The integration of AI in healthcare raises important regulatory and legal considerations. Regulatory frameworks must be updated to address the unique challenges posed by AI, including issues of accountability, liability, and transparency. If an AI algorithm produces a wrong diagnosis, who’s going to be accountable? The programmer, the software company?

    Ensuring compliance with existing regulations while adapting to the evolving AI landscape is essential to foster responsible and ethical use of AI in healthcare.


Addressing these challenges and limitations is crucial to foster the responsible and effective implementation of AI in healthcare.


The Future of AI in Healthcare

AI in healthcare is continuously evolving, and several advancements and trends are shaping its future. Some potential advancements include:

  • the integration of AI with wearable devices for real-time health monitoring, 
  • the use of natural language processing for improved clinical documentation, and 
  • the development of AI-powered robotic systems for surgical assistance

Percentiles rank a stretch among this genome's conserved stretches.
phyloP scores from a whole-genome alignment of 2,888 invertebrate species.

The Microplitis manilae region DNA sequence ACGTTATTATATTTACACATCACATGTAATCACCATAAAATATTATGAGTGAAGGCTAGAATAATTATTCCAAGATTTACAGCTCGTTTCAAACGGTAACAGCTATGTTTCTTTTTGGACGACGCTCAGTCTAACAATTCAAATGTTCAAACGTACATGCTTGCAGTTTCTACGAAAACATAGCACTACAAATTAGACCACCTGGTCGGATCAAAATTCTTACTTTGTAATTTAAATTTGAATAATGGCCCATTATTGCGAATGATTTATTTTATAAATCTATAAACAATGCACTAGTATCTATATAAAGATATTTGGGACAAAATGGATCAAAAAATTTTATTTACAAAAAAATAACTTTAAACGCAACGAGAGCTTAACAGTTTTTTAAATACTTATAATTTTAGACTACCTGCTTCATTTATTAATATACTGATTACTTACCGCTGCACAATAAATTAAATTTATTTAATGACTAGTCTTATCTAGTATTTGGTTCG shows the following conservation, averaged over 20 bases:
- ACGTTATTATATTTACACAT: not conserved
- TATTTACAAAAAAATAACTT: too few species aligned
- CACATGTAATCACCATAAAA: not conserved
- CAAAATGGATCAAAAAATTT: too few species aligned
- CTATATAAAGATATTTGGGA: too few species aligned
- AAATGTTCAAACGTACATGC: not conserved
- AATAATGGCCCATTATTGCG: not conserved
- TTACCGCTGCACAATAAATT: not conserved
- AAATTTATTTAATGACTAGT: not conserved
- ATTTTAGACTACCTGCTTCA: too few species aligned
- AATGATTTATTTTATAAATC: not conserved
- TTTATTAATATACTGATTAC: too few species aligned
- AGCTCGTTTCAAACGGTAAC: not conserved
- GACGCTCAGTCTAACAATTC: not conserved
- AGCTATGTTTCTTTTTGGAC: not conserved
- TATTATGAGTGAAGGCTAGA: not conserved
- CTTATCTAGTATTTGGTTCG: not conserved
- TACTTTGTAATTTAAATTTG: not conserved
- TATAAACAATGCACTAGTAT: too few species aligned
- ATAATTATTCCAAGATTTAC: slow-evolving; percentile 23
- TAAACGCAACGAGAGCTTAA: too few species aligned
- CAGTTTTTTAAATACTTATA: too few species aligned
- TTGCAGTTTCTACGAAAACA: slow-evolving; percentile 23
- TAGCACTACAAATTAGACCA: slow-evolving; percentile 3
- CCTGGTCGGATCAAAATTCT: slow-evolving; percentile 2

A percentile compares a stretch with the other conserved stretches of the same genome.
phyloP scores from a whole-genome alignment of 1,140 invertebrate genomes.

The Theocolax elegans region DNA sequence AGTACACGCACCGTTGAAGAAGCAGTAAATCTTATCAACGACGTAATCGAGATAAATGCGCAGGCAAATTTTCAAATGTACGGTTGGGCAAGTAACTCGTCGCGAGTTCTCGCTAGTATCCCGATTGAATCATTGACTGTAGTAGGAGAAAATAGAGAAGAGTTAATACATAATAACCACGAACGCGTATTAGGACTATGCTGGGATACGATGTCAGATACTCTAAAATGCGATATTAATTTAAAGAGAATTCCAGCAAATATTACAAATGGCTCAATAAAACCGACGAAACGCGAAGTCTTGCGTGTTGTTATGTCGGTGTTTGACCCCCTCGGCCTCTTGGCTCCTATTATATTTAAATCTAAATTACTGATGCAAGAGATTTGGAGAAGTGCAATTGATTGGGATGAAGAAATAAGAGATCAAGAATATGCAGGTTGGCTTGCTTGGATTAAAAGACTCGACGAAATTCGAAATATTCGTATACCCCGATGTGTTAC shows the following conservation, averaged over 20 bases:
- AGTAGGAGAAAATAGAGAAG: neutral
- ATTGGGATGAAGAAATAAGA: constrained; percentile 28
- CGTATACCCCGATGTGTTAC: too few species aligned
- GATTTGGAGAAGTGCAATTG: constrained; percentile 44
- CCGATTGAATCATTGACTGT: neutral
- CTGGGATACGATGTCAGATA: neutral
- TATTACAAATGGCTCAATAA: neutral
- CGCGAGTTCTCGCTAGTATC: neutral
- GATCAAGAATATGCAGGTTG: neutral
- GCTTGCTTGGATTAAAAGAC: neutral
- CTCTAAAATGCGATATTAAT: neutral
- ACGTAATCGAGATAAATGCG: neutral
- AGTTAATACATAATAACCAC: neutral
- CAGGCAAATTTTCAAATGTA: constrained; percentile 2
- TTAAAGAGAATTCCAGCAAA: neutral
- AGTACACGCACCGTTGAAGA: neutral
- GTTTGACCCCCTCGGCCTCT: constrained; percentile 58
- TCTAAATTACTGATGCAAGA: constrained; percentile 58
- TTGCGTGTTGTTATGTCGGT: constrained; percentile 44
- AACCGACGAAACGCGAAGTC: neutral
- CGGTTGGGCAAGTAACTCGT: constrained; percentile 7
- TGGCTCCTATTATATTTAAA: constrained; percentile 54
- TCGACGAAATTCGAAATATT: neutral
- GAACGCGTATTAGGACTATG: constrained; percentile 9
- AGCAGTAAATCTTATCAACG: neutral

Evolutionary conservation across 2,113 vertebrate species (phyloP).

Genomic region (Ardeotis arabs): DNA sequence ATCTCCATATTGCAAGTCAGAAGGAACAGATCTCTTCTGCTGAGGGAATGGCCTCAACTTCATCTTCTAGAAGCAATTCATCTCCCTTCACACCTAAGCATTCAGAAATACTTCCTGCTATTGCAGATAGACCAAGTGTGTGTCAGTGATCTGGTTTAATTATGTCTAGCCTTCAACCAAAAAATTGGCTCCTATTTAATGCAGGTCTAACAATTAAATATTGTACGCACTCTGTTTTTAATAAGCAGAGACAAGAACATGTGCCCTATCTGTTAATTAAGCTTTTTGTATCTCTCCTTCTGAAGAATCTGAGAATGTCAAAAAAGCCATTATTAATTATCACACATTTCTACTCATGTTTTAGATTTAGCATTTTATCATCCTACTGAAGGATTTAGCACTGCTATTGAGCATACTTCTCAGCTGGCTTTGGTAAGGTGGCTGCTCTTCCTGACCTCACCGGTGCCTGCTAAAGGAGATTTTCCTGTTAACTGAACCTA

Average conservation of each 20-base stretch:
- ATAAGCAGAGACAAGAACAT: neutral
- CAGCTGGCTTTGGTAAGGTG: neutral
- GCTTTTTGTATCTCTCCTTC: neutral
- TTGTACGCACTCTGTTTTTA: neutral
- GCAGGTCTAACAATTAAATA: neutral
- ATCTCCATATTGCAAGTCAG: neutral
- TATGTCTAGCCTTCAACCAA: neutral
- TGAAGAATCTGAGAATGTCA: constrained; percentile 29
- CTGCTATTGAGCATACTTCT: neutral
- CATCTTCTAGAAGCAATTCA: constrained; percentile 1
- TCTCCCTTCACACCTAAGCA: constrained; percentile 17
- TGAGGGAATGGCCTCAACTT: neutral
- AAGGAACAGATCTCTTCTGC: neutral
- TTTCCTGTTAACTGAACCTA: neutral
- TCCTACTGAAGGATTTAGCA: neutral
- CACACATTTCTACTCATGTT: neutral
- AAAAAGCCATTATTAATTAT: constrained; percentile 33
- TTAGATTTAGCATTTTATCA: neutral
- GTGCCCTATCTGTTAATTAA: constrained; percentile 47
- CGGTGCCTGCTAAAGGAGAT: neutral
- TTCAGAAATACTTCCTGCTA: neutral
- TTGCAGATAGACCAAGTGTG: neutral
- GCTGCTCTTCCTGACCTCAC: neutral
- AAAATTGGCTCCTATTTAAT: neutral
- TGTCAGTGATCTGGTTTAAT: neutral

Additionally, the utilisation of big data and machine learning algorithms to analyse population health trends can lead to more effective public health interventions. 


But AI has the potential to address many other healthcare challenges.

  • It can help overcome the shortage of healthcare professionals by augmenting their capabilities, assisting in repetitive tasks or taking charge of preliminary patient assessments. 
  • AI can also facilitate early disease detection and intervention, leading to improved health outcomes and reduced healthcare costs. 

Furthermore, AI-powered predictive analytics can help healthcare organisations anticipate patient needs, optimise resource allocation, and improve operational efficiency.


AI is transforming healthcare by improving accuracy, efficiency, and patient outcomes. 

However, addressing consumer concerns and challenges like data privacy, regulations, and bias is crucial for widespread acceptance. 


Future advancements in wearable devices, natural language processing, and population health analytics offer exciting opportunities. AI can help overcome healthcare challenges, enhance disease detection, and optimise resource allocation. 


Continued research, development, and collaboration are essential for realising the full potential of AI in healthcare and improving accessibility, quality, and affordability.